Immediately place onto cooling rack to stop the cooking process, serve while still warm.

These were quite good. Each bite gave a hint of garlic which quickly disappeared. For that reason I would add just a little more garlic. I left out the cayenne pepper because I didn’t want a spicy biscuit, just a cheese-y chive-y one. And they were just that! I don’t often make biscuits, but these are definite keepers.

And they were perfect to serve with….

    Loaded Potato Soup

B’s favorite soup is Potato soup. I made lots of it while he was sick and haven’t made it in a while. It is filling, comforting, and warming on a cold day. And since it is only supposed to be 49 in the morning it seemed like a perfect time to make it.

    6 slices of bacon, chopped
    1 medium onion, diced
    3 medium carrots, peeled, quartered and thinly sliced {Left out because I didn’t have any.}
    2 garlic cloves, finely minced
    4 medium russet potatoes, peeled and cut into 1/2″ dice
    1 tsp dried thyme
    4 c chicken vegetable stock or broth
    2 oz cream cheese
    1/4 c heavy cream or half and half
    1 c shredded cheddar, jack or colby cheese, divided
    2 c steamed broccoli
    3 scallions, thinly sliced

Heat a large Dutch oven or soup pot over medium heat. Add the bacon and cook until crispy. Remove bacon from pan to paper towels to drain, reserving 2 tablespoons of bacon fat in the pot.
Add olive oil if necessary for 2 tablespoons total, and add the onions and season with salt and pepper. Cook until soft, then add carrots and garlic. Allow the vegetables to cook until they start to develop some color.
Add the potatoes and thyme, stirring to combine, and season with salt and pepper again. Add the chicken broth and bring the soup to a simmer. Cook until potatoes begin to fall apart, about 10-15 minutes. Break up potatoes with a potato masher to desired texture. Over low heat, add the cream cheese and cream, if using, and stir until cream cheese melts. Stir in 3/4 cup of the cheese.

GOOD SOUP!!!


Serve topped with the reserved bacon, remaining cheese, steamed broccoli and scallions.

Now that you have seen a sample of Jaida’s offerings you need to go by for a visit.

And stop by the other bloggers (below) who participate every month with Secret Recipe Club. Fun times every month. You should join us.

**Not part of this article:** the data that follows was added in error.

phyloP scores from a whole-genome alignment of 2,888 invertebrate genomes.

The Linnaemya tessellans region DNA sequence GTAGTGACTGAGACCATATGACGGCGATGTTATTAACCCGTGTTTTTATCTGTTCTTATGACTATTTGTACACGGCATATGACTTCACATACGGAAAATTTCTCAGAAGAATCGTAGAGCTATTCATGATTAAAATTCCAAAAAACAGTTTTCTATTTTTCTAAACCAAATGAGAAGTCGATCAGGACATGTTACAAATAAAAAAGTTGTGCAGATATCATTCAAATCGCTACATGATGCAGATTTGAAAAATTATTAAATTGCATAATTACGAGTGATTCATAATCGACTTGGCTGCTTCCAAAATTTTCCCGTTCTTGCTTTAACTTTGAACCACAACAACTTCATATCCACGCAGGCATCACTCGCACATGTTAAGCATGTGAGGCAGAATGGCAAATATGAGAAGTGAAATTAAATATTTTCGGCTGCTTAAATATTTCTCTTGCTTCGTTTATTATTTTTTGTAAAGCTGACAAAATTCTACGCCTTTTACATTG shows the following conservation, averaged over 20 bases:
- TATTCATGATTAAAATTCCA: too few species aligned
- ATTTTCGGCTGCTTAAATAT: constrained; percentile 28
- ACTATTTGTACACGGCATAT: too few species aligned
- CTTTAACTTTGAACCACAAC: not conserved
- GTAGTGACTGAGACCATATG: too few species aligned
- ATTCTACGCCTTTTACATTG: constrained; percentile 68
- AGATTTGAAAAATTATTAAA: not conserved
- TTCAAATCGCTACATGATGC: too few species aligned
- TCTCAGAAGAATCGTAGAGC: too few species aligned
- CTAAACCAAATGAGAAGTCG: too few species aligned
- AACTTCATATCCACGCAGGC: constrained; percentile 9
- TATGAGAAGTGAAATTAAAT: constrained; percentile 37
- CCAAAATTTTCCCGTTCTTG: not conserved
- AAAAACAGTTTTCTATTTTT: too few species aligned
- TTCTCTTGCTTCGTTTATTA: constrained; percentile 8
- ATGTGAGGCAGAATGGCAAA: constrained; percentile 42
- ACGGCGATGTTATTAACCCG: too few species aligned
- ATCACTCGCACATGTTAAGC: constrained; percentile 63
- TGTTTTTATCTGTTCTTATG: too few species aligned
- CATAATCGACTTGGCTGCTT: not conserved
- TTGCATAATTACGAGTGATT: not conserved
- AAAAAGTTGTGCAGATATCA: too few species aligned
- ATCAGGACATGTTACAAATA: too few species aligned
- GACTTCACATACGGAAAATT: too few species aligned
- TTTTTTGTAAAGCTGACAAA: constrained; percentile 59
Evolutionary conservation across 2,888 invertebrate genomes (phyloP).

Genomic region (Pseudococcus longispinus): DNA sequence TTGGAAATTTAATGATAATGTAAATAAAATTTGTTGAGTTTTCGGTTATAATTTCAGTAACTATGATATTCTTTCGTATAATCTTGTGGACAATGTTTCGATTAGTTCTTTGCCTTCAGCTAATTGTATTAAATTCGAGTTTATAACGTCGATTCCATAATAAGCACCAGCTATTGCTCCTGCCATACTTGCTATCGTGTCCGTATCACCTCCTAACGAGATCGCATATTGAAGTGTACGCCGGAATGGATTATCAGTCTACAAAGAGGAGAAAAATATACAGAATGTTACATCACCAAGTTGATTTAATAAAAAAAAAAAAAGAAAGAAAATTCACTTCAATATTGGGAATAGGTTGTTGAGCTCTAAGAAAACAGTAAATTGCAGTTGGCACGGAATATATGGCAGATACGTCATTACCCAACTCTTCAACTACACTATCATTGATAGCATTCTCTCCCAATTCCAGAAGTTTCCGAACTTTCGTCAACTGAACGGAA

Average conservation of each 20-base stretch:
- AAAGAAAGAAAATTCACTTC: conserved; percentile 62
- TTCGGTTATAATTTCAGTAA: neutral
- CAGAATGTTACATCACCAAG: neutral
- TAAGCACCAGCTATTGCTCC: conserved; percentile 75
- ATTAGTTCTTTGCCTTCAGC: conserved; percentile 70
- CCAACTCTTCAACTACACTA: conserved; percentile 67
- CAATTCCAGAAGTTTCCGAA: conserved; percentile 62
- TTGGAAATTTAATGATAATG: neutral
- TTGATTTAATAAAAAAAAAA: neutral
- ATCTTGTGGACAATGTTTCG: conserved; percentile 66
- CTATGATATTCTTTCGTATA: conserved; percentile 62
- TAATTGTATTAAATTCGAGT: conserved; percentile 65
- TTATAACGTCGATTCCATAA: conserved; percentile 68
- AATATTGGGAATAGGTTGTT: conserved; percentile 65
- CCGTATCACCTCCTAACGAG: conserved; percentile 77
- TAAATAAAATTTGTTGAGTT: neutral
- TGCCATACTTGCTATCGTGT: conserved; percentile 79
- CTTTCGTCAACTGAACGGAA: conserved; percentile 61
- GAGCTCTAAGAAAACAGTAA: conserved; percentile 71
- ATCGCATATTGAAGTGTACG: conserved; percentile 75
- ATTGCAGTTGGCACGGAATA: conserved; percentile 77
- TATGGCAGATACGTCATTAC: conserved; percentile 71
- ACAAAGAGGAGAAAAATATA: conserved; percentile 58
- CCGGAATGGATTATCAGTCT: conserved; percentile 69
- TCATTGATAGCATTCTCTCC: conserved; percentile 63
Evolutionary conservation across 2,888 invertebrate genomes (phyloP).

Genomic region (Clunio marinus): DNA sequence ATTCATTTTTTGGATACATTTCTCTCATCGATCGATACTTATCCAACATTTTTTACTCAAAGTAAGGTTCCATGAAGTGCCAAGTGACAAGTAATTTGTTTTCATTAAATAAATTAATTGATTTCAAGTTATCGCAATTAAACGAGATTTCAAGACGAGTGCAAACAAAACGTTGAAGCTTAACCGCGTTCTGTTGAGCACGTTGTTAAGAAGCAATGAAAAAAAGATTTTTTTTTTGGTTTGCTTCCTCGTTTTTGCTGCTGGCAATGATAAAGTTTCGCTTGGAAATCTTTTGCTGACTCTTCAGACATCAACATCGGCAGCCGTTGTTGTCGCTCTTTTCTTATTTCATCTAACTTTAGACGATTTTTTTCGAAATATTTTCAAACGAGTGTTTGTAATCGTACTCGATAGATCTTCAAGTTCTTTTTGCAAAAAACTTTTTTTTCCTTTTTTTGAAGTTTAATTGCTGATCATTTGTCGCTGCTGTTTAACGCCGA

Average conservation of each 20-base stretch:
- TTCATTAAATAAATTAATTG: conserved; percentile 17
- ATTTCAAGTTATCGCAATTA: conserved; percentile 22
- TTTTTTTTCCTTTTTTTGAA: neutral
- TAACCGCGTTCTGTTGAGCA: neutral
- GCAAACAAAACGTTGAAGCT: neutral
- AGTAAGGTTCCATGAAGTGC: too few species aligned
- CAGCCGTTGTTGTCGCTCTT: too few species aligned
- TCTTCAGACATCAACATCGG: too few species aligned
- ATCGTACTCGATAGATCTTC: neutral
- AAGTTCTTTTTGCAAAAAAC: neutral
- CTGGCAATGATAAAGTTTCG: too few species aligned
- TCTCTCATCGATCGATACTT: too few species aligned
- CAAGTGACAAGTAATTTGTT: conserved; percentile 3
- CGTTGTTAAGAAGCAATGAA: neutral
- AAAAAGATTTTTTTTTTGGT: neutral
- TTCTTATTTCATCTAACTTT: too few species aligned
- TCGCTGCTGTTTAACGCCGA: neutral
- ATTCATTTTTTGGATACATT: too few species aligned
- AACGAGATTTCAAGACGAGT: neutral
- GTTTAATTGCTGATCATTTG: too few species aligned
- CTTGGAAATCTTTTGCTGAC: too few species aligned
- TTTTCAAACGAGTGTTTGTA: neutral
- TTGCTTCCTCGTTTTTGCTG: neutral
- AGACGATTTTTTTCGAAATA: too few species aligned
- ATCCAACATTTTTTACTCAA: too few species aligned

“Oh the wind is lashing lustily
    And the trees are thrashing thrustily
    And the leaves are rustling gustily
    So it’s rather safe to say
    That it seems that it may turn out to be
    It feels that it will undoubtedly
    It looks like a rather blustery day, today
    It sounds that it may turn out to be
    Feels that it will undoubtedly
    Looks like a rather blustery day today.”

But if Pooh was at my house today, where it is actually chilly but sunny, he could warm up with this comforting tasty anti-Blustery day soup!

    Hay’s potato and parmesan soup with parsley pesto

is rich and thick and flavorful with the addition of the pesto – that’s the green swirl you see!! And very easy to make. Sautee the onions and garlic in butter, add peeled, chopped potatoes, cook, and Parmesan cheese and milk and Voilà, you have a soup that will keep you warm all day long.

The pesto is made with parsley but since I couldn’t find ANY (can you belive that?) at the store I used some basil/cashew nut pesto I had hanging out in the fridge.

    Oh. So. Good!!!

This was Kayte’s choice for Donna Hay Wednesday which I am having fun with along with Gaye of Laws of the Kitchen

If you want to join us, just leave a comment with any one of us, we would love to have you. Let me twist your arm like Kayte twisted mine!! Didn’t take much of a twist!!!

The recipe for the soup is on Donna’s Site.

I think Winter has finally arrived in The Deep South. The wind is howling (literally!) down our veranda. The temperatures have dropped dramatically {23° tonight is predicted}. There is a fire offering warmth from the fireplace. IT is a perfect day for soup. And a perfect day for this simple little soup from Hazan’s 30 Minute Pastas.

    Minestrina per i Bambini

This soup is as simple as it gets but big on flavor. You simply bring Italian Meat Broth {which you can sub water + beef boullion + chicken boullion for} to a boil Add the pasta {I used timy little star pasta} and cook until al dente. Hazan says you can add butter, but it is optional {I don’t think so!!}. And then added grated Parmigiano-Reggiano cheese. The cheese and the butter give it so much flavor. They add just that little extra level that not only thicken the soup but add depth of flavor, and more texture.

You can find the recipe on page 39 of Hazan’s 30 Minute Pastas.

There are several of us participating in 30 Minute Thursday’s using Hazan’s book. Kayte made Tagliatelle with Peas and Peggy made Spinach and Ricotta Penne so go check their pastas out. You won’t be sorry. And if you want to join in (we just cook from his book and post on Thursdays) just leave one of us a comment and we will include you in our posts.

See ya next Thurday!!